Willy Porter

Willy Porter

It's been a few miles across America, Canada, the UK and Europe since Willy Porter released his debut CD, "The Trees Have Soul" in 1990. Back then he traveled in his Volkswagen selling discs out of the trunk, mesmerizing audiences with his guitar chops and original tunes.

In 1994, he released his second independent CD entitled, "Dog Eared Dream." The album marked Porter's artistic growth from his constant touring and a more developed songwriting perspective. The song "Angry Words" became a top-10 staple on Triple AAA radio stations around the country. This radio success established Porter as a nationally recognized artist, and brought the inevitable major label bidding war to a boil. "Dog Eared Dream" highlighted his pop songwriting sensibility and also his acoustic guitar work that would grow into a style uniquely his own — a mixture of Leo Kottke, Michael Hedges, Richard Thompson and Lindsey Buckingham.

He would ultimately sign with Private Music/BMG in 1995. European and American tours with Rickie Lee Jones, Tori Amos and The Cranberries followed over the next year and a half. Private Music went super nova in 1997, and Porter was left in contractual limbo with BMG. Porter regained momentum in 1999 when he signed with San Francisco-based Six Degrees Records and released the folk-pop gem, "Falling Forward." Produced by Grammy winner Neil Dorfsman (Dire Straits, Sting), "Falling Forward" contained the radio friendly tracks "Mystery" & "Cut the Rope." National tours commenced with legendary artists Paul Simon, Sting, Jeff Beck and Jethro Tull.

In 2002, Porter brought seemingly disparate elements together on his eponymous self-titled disc, "Willy Porter." The album combined his fiery acoustic guitar work with career defining songwriting and vocal work — equal parts rock muscle, and folk-based intimacy. "Willy Porter" showed his growing vocal talents as he sidestepped through various character songs with power and detailed subtlety.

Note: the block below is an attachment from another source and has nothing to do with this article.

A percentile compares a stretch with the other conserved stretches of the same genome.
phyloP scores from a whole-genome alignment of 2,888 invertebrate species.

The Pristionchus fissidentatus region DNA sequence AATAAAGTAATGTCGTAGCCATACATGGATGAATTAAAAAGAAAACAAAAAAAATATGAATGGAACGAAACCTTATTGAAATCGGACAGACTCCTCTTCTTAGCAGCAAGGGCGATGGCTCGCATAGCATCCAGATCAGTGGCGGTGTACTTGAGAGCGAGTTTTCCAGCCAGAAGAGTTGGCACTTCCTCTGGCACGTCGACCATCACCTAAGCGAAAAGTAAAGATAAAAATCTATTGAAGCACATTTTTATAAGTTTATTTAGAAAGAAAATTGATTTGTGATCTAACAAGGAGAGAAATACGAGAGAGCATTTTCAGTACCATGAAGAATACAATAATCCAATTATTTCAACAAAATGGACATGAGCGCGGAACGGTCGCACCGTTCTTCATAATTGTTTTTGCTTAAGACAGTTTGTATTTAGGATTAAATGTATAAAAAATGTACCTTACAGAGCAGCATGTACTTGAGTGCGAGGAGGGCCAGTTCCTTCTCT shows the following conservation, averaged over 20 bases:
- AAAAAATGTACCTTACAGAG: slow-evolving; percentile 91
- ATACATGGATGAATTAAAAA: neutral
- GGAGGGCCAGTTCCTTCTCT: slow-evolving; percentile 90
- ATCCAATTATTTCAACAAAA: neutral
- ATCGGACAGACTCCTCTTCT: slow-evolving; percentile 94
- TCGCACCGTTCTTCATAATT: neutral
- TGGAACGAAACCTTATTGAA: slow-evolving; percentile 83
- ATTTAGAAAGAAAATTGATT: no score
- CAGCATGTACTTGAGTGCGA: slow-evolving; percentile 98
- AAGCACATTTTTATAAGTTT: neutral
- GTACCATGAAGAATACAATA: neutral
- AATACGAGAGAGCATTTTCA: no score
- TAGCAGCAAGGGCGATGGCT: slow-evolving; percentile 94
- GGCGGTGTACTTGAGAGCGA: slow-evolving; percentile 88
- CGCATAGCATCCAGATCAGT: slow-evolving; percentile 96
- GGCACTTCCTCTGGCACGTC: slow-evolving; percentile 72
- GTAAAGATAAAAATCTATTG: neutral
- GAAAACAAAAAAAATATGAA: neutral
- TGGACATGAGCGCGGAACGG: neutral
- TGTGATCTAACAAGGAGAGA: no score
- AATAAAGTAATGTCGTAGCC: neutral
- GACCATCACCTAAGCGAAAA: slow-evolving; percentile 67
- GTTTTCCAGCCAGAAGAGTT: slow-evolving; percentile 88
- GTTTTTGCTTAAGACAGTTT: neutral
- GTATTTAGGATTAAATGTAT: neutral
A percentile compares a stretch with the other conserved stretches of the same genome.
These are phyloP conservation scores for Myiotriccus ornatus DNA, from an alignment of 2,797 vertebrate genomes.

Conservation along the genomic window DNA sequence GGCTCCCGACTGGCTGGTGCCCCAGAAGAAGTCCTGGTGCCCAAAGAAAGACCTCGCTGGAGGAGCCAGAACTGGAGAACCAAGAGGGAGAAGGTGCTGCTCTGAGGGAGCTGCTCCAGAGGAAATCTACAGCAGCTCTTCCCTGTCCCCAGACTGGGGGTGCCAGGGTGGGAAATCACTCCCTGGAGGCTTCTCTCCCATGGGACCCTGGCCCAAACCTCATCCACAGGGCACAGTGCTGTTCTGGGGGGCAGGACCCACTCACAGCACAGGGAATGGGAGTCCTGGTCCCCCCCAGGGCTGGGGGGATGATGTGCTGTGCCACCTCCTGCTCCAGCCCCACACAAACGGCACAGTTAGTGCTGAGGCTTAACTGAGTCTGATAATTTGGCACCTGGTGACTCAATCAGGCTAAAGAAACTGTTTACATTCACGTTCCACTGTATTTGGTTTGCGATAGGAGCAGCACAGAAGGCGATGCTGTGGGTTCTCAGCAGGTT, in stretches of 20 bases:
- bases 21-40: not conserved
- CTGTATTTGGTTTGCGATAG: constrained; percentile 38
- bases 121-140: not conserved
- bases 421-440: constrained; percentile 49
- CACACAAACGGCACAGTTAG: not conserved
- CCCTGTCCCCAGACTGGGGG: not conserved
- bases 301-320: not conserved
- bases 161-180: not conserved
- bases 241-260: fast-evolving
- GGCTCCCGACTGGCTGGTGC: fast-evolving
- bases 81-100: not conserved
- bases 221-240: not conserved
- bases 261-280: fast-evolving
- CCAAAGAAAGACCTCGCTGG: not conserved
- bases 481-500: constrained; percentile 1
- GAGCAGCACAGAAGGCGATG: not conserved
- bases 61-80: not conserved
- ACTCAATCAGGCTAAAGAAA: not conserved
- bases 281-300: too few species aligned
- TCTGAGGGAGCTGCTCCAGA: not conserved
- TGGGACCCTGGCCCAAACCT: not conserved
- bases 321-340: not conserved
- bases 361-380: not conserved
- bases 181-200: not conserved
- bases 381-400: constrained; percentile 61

In 2003, the solo live album "High Wire Live" would further forge Porters' relationship with his growing audience. It clearly showcased his mastery of the acoustic guitar in his most comfortable environment — his live show. He continued to stretch over the next couple of years morphing performance art, live audio looping, and improvisational sketch comedy into his solo whistle stops. Each tour date became a unique event, a musical experience much greater than just a review of past, present and future recorded work.

Porters' combined experience at both major and independent record labels ultimately fueled the drive to release a wider variety of music on a more frequent basis, and led Porter to start his own imprint, Weasel Records in December 2005. His latest release, "Available Light" (Ryko Distribution), features Porter at the peak of his powers as a guitarist, singer, songwriter & recording artist.

Ian Anderson of Jethro Tull, recently described Porter's musicianship this way: "Willy Porter's music demonstrates admirably that the technical excellence of his guitar-playing will never overwhelm the essence of the song itself. In perfect symbiosis, the disciplines of performance and songwriting combine together to create the unique work for which he is admired by professional peers and audiences alike. Oh — and a damn fine singer too. Thank goodness he doesn't play the flute.

Martyn Joseph